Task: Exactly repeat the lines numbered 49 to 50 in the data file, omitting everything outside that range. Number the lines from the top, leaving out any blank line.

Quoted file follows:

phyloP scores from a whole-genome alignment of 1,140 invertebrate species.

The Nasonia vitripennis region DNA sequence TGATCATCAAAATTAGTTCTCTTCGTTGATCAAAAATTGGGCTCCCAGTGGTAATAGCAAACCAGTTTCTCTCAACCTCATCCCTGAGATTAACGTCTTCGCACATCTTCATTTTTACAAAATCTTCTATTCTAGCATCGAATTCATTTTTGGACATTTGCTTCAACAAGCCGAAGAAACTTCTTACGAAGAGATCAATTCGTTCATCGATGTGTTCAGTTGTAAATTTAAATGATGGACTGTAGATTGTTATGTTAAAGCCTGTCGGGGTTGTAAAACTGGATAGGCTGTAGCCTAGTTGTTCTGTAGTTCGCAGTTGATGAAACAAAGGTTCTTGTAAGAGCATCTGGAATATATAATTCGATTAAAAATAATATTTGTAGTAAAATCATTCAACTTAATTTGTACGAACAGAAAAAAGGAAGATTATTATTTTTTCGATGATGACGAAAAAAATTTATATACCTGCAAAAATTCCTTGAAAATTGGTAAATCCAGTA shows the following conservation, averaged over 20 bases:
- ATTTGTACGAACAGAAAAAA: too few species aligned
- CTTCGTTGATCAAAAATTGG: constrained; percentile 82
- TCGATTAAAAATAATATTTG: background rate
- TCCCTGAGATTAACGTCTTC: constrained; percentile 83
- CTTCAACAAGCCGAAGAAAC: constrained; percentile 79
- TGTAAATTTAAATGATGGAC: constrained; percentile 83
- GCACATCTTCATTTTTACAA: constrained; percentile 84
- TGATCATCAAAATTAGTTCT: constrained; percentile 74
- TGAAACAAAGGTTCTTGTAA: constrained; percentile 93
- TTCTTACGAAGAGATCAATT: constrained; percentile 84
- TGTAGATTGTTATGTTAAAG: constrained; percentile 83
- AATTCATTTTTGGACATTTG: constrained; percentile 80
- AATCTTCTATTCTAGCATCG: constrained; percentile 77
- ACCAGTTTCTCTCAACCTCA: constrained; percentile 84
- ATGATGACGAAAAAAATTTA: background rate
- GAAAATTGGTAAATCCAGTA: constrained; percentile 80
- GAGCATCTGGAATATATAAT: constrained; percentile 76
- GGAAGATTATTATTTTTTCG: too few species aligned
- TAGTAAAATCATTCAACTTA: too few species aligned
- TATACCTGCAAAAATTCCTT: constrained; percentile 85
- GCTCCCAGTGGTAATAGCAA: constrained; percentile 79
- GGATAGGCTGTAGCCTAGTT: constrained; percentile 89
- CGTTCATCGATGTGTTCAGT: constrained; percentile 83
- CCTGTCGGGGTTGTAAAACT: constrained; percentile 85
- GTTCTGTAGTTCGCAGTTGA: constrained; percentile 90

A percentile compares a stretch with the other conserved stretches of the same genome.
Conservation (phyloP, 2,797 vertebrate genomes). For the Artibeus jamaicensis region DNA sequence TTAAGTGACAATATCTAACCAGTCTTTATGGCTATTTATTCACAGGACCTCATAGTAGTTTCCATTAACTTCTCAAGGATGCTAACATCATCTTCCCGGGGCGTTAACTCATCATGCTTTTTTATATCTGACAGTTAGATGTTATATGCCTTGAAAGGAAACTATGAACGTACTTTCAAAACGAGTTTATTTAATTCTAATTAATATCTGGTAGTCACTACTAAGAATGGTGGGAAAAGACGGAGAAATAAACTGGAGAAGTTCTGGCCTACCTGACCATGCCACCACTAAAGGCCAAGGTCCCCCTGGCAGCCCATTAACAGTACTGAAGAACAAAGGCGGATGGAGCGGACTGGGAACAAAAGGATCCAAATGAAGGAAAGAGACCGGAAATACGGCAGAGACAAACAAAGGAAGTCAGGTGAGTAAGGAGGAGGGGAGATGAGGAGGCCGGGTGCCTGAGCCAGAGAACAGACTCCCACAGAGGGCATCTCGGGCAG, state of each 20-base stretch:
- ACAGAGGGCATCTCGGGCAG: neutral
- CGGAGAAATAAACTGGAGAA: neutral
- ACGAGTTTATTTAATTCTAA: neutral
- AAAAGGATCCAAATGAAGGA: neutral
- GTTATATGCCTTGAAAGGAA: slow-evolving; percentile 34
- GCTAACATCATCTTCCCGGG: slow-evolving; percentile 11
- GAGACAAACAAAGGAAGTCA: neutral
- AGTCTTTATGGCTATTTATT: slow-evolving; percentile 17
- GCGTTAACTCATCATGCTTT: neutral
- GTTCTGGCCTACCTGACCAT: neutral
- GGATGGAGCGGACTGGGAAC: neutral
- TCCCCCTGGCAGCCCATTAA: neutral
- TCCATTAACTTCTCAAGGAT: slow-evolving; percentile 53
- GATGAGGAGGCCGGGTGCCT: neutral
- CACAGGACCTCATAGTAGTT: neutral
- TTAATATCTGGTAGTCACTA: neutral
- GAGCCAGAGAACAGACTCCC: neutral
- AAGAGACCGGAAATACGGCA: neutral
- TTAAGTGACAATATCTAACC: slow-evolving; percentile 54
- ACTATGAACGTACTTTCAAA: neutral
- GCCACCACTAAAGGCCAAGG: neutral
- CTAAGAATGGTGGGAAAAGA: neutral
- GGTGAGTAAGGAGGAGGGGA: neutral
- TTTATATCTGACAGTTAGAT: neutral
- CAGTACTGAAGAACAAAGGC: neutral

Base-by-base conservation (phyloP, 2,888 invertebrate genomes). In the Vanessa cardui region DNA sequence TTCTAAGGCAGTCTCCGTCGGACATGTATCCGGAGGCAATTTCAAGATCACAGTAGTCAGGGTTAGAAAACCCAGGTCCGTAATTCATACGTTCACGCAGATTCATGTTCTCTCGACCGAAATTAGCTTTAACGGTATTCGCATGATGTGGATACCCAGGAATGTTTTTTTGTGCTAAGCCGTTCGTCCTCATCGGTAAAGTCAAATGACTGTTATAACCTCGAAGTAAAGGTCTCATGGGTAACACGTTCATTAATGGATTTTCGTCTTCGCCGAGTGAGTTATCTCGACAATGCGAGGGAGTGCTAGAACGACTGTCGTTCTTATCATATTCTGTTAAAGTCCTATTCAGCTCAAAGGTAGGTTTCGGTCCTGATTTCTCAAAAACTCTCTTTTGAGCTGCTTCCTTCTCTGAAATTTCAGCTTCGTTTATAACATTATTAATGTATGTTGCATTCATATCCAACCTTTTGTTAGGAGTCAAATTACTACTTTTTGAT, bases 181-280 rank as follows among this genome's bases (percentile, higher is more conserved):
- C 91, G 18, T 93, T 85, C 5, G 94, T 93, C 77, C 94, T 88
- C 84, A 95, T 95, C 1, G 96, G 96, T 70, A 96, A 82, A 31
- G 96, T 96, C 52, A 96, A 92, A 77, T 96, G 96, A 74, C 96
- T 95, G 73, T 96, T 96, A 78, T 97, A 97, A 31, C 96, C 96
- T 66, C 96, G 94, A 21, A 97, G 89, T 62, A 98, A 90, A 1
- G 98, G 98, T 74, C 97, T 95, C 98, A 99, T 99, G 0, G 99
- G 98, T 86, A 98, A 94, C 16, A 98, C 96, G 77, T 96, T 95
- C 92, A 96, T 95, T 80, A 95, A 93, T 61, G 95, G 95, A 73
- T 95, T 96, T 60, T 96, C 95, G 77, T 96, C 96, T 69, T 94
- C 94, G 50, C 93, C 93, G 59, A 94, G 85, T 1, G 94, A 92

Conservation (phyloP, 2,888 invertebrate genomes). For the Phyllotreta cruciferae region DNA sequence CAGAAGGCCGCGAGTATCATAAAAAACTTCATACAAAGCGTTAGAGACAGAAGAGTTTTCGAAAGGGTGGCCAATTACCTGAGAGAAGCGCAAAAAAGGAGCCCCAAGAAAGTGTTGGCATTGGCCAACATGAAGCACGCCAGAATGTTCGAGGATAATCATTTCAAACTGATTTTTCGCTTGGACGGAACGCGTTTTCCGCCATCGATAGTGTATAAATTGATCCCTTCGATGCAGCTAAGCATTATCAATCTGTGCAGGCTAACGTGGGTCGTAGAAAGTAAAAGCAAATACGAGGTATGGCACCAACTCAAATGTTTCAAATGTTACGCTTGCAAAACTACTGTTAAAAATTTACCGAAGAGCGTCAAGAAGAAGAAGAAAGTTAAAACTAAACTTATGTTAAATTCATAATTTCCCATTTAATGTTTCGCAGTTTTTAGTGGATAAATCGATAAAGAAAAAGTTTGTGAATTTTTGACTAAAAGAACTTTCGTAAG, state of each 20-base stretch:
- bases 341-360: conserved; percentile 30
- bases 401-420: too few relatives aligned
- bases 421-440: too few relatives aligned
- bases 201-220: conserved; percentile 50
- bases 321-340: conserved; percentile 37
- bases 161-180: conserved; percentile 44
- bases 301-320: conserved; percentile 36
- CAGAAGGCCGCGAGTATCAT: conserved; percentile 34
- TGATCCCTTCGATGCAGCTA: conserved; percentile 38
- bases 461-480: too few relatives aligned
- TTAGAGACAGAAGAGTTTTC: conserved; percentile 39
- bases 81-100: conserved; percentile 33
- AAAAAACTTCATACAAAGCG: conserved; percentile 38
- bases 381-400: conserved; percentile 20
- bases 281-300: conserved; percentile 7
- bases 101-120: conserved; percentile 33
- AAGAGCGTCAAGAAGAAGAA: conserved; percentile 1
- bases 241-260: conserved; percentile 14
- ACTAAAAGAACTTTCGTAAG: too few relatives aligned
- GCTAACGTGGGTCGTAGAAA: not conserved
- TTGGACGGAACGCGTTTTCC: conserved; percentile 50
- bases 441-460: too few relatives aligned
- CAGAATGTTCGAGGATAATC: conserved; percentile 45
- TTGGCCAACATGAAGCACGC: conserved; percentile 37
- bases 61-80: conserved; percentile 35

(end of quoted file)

- ACTATGAACGTACTTTCAAA: neutral
- GCCACCACTAAAGGCCAAGG: neutral